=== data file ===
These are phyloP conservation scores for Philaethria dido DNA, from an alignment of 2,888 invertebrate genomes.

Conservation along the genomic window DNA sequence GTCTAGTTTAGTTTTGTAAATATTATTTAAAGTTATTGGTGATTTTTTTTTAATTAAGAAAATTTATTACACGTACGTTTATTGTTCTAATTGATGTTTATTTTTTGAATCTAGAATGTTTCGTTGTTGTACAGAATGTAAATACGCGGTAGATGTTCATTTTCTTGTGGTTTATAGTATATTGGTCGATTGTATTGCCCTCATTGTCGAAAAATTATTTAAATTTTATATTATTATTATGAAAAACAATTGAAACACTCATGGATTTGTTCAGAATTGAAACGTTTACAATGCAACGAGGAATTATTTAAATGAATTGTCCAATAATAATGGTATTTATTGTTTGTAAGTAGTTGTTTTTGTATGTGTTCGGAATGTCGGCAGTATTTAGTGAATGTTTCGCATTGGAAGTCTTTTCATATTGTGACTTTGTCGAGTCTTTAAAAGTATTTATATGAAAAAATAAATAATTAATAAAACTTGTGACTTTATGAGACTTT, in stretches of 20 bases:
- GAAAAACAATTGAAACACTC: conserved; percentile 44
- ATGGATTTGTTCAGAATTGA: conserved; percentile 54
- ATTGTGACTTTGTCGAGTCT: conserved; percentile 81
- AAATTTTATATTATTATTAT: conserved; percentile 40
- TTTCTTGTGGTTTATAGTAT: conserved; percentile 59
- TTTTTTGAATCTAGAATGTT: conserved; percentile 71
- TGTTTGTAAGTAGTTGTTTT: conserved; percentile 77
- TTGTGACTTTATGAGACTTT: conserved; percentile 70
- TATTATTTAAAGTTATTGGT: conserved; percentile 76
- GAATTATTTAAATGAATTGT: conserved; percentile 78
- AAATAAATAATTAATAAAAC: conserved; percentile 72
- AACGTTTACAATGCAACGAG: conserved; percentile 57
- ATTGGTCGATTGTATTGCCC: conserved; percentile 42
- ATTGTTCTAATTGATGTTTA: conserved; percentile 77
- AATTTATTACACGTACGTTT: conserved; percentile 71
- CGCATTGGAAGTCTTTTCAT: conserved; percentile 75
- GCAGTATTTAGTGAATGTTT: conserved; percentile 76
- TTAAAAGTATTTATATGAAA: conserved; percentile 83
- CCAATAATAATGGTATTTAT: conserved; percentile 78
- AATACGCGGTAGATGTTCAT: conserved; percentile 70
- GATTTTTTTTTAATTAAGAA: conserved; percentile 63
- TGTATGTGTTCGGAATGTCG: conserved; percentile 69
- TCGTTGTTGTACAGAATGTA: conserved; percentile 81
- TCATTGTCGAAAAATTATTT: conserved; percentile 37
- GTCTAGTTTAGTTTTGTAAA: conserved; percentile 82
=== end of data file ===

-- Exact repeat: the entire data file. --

These are phyloP conservation scores for Philaethria dido DNA, from an alignment of 2,888 invertebrate genomes.

Conservation along the genomic window DNA sequence GTCTAGTTTAGTTTTGTAAATATTATTTAAAGTTATTGGTGATTTTTTTTTAATTAAGAAAATTTATTACACGTACGTTTATTGTTCTAATTGATGTTTATTTTTTGAATCTAGAATGTTTCGTTGTTGTACAGAATGTAAATACGCGGTAGATGTTCATTTTCTTGTGGTTTATAGTATATTGGTCGATTGTATTGCCCTCATTGTCGAAAAATTATTTAAATTTTATATTATTATTATGAAAAACAATTGAAACACTCATGGATTTGTTCAGAATTGAAACGTTTACAATGCAACGAGGAATTATTTAAATGAATTGTCCAATAATAATGGTATTTATTGTTTGTAAGTAGTTGTTTTTGTATGTGTTCGGAATGTCGGCAGTATTTAGTGAATGTTTCGCATTGGAAGTCTTTTCATATTGTGACTTTGTCGAGTCTTTAAAAGTATTTATATGAAAAAATAAATAATTAATAAAACTTGTGACTTTATGAGACTTT, in stretches of 20 bases:
- GAAAAACAATTGAAACACTC: conserved; percentile 44
- ATGGATTTGTTCAGAATTGA: conserved; percentile 54
- ATTGTGACTTTGTCGAGTCT: conserved; percentile 81
- AAATTTTATATTATTATTAT: conserved; percentile 40
- TTTCTTGTGGTTTATAGTAT: conserved; percentile 59
- TTTTTTGAATCTAGAATGTT: conserved; percentile 71
- TGTTTGTAAGTAGTTGTTTT: conserved; percentile 77
- TTGTGACTTTATGAGACTTT: conserved; percentile 70
- TATTATTTAAAGTTATTGGT: conserved; percentile 76
- GAATTATTTAAATGAATTGT: conserved; percentile 78
- AAATAAATAATTAATAAAAC: conserved; percentile 72
- AACGTTTACAATGCAACGAG: conserved; percentile 57
- ATTGGTCGATTGTATTGCCC: conserved; percentile 42
- ATTGTTCTAATTGATGTTTA: conserved; percentile 77
- AATTTATTACACGTACGTTT: conserved; percentile 71
- CGCATTGGAAGTCTTTTCAT: conserved; percentile 75
- GCAGTATTTAGTGAATGTTT: conserved; percentile 76
- TTAAAAGTATTTATATGAAA: conserved; percentile 83
- CCAATAATAATGGTATTTAT: conserved; percentile 78
- AATACGCGGTAGATGTTCAT: conserved; percentile 70
- GATTTTTTTTTAATTAAGAA: conserved; percentile 63
- TGTATGTGTTCGGAATGTCG: conserved; percentile 69
- TCGTTGTTGTACAGAATGTA: conserved; percentile 81
- TCATTGTCGAAAAATTATTT: conserved; percentile 37
- GTCTAGTTTAGTTTTGTAAA: conserved; percentile 82